People who make public statements are generally expected to tell the truth, and most of the time that’s the case. Severe stress, however, can override ethical obligations. People in public positions, such as CEOs, political figures, athletes, entertainers who are under media or legal scrutiny may and do lie about facts and circumstances. How to tell if and when someone is not telling the truth? Conducted by a team of researchers at the Rock Center for Corporate Governance at Stanford University, a detailed analysis of over 29,000 public statements by CEOs made between 2003 and 2007 which turned out to be false or deceptive sheds some light on the process.
Results of the study show that, in general, public figures who are not telling the truth use more references to general knowledge (“as you know”), fewer non-extreme positive emotions words (great, good), and fewer references to ethical values and value creation. Deceivers use significantly fewer self-references (“I believe,” “I think”), preferring to use more third person plural and impersonal pronouns (“it is believed,” “many people think”), fewer extreme negative emotions words (terrible, disastrous), more extreme positive emotions words (fantastic, terrific), fewer certainty words (“to be specific,” “as a matter of fact”), and fewer hesitations.
This and earlier studies on the language of deception suggest that the use of “I” statements implies an individual’s taking ownership of a statement, whereas covert liars try to dissociate themselves from their words by using general attributions (everyone, everybody, anyone, nobody). Dissociation is also evidenced by a greater use of group references rather than self-references, as for example in saying “we, as a company, believe…” Not surprisingly, liars are less forthcoming with their own opinion than truth-tellers and refer to themselves less often in their stories. In extreme cases, people using deceptive statements may choose to omit references to themselves entirely.
The Liar Unmasked
Behind the words chosen by public figures to deceive their audience, say the researchers, are severe stress, a cognitive effort to misrepresent the facts, an attempt to control the audience’s perception of the liar, and a desire to distance themselves from the situation.
The severe stress experienced by deceivers is a consequence of the guilt they feel and the anxiety of being caught in their deceptive act. The high stress level is manifested not only in their negative comments but also in their negative emotional state, which they may or may not be able to hide from the audience. Because of their guilty feelings and their desire to dissociate themselves from the lie, deceivers are also likely to use general terms and not to refer explicitly to themselves. As a result of this dissociation, their statements are often short, indirect, and evasive.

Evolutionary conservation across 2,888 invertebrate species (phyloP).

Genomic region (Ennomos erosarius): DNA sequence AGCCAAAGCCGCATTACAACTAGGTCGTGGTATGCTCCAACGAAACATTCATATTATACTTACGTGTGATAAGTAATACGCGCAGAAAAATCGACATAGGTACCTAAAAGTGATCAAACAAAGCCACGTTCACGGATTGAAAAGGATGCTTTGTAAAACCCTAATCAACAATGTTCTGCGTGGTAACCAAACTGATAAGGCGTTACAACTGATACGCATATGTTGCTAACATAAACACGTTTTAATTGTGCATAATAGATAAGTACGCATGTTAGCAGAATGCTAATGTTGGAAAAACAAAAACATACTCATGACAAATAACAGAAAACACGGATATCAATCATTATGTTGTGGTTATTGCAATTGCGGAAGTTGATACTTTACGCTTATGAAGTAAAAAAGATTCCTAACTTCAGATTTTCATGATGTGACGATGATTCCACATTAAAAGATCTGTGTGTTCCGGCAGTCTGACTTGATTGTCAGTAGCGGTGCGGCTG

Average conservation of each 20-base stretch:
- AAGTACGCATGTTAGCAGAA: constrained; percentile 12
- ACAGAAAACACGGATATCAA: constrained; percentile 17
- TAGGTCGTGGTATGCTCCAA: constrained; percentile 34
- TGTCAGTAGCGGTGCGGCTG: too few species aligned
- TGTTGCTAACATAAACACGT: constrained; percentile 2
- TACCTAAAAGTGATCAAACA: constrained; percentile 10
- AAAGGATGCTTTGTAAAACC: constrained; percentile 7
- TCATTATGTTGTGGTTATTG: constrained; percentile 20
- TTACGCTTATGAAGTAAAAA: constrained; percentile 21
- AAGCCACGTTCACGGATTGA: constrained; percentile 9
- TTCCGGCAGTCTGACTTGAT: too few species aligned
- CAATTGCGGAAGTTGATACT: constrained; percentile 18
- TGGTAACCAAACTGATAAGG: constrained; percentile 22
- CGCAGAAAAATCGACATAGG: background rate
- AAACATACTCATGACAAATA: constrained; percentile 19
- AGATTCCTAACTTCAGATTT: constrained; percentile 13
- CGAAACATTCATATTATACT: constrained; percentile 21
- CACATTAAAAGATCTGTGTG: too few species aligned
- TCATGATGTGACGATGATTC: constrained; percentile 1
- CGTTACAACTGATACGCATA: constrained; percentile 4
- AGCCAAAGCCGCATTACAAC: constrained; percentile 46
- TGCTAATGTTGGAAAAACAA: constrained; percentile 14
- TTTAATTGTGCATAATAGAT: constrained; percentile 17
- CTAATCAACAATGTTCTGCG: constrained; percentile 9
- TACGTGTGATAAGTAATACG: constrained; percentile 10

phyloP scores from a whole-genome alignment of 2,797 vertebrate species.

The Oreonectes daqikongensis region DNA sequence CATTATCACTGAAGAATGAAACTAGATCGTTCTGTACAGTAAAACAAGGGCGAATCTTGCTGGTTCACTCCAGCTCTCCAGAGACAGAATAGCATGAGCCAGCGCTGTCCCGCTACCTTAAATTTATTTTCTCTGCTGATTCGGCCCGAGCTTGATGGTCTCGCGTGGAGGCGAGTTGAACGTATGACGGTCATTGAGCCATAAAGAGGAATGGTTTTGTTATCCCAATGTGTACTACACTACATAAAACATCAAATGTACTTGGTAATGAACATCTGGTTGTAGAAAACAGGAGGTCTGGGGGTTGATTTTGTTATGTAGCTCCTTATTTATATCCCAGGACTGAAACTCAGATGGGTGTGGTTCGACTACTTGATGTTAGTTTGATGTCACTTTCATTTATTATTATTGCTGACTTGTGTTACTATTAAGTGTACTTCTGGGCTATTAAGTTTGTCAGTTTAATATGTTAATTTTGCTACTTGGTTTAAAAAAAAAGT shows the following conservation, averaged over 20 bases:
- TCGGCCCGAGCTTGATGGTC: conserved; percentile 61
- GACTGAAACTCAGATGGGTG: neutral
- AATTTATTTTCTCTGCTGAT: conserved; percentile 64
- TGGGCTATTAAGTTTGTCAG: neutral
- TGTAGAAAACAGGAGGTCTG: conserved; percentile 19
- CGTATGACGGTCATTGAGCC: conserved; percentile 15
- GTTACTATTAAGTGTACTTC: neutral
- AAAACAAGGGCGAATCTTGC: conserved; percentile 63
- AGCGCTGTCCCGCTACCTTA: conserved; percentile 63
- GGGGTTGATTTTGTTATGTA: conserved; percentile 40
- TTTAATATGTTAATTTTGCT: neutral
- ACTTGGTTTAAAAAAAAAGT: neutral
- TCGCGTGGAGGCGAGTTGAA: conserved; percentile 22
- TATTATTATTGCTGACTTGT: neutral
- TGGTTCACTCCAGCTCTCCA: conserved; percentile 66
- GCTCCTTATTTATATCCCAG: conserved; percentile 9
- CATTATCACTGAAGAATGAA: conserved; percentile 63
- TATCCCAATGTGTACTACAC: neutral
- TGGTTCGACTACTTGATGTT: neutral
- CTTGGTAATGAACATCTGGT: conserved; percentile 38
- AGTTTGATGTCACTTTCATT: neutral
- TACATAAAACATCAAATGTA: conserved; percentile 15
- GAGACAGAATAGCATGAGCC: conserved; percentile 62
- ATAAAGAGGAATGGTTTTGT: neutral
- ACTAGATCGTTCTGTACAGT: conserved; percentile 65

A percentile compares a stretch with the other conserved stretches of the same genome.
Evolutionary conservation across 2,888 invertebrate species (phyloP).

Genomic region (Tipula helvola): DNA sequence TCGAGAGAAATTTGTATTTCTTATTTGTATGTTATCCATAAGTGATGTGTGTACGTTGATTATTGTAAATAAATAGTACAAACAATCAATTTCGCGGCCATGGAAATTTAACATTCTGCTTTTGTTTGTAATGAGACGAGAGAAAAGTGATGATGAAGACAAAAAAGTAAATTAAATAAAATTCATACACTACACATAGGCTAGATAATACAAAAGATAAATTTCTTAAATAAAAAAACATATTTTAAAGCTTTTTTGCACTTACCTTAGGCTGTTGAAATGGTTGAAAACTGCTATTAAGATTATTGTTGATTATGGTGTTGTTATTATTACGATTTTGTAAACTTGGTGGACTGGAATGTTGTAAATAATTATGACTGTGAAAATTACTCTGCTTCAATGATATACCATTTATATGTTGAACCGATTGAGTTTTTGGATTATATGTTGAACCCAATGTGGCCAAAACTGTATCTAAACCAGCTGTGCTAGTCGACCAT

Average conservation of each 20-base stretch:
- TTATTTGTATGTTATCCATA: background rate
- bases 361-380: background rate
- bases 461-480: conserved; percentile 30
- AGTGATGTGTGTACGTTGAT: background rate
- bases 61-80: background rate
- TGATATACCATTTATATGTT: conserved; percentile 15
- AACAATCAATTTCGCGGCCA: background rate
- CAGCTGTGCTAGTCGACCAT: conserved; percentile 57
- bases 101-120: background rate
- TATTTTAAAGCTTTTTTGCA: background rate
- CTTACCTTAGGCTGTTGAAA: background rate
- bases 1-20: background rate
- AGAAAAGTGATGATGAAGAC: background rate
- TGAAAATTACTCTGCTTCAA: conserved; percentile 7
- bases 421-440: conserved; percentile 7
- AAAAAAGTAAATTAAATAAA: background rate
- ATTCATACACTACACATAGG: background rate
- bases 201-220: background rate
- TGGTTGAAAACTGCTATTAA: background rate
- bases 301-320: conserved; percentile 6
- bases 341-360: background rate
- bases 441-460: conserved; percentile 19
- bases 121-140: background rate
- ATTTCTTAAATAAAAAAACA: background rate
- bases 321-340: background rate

A cognitive effort is necessary to misrepresent the facts because fabricating a “good” lie is inherently difficult. Especially when a liar has little or no opportunity to prepare or rehearse, his or her verbal statements are likely to lack specific detail and include more general terms. Thus, a liar may sound implausible, vague and non-immediate, telling a story that avoids mentioning any personal experiences.
The attempt to control the audience’s perception of the liars themselves induces them to avoid making any statements that are self-incriminating. As a result, the content of deceptive statements is tightly controlled so that listeners would not easily perceive it to be a lie. To achieve this deception, deceptive statements contain more general, non-specific language, fewer self-references, short statements with little detail, and more irrelevant information as a substitute for information that the deceiver does not want to provide. For example, a liar will speak with greater caution, using a greater number of unique words to restate the same information. In contrast, truth-tellers often just repeat the information they have provided, using the exact same words.
The attempt to control may also lead to a very smooth speech when a narrative is prepared and rehearsed in advance, whereas truth-tellers often forget (or adapt) what they have said previously. In contrast to the cognitive effort perspective, the attempted control implies that the deceiver’s well-prepared answers are likely to contain fewer hesitations, more specific statements, and a reduced number of general claims.
In their desire to distance themselves from the situation, liars often appear to lack conviction because they feel uncomfortable when they lie, or because they have not personally experienced the supposed claims. This implies that liars use more general terms, fewer self-references, and shorter answers.